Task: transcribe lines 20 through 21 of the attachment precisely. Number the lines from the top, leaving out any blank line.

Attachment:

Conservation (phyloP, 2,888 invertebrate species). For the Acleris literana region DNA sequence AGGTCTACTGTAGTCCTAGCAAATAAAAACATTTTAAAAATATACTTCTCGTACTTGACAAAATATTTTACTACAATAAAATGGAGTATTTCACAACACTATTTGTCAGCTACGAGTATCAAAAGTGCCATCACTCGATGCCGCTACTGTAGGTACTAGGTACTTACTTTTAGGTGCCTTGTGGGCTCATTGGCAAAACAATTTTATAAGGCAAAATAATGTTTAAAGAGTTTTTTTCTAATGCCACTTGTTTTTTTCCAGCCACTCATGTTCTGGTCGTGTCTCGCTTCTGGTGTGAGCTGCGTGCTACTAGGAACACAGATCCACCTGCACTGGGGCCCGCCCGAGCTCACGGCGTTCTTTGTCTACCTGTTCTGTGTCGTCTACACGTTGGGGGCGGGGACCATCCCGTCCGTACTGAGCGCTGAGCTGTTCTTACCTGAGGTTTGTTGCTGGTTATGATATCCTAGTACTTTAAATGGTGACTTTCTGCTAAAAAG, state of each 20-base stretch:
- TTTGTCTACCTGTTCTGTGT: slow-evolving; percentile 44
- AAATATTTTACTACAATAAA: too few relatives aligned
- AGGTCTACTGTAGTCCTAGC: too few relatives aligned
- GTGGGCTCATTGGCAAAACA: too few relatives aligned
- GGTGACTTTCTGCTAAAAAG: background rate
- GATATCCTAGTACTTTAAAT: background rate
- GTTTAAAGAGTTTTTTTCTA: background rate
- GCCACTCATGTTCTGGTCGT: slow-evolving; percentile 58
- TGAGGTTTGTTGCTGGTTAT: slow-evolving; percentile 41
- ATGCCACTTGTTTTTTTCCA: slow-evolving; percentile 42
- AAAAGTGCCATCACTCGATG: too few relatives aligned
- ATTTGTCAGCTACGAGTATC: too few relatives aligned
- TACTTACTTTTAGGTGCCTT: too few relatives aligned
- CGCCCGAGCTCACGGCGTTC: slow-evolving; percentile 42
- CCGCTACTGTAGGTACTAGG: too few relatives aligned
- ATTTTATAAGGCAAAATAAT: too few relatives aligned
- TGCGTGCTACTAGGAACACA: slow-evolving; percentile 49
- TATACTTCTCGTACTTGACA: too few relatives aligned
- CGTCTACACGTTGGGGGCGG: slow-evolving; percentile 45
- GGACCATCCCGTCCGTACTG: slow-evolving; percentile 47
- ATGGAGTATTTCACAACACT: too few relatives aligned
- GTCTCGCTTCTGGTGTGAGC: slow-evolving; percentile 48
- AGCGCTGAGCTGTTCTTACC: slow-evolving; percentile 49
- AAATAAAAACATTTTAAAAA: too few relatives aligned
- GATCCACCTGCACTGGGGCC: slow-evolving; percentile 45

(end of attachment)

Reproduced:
- CGTCTACACGTTGGGGGCGG: slow-evolving; percentile 45
- GGACCATCCCGTCCGTACTG: slow-evolving; percentile 47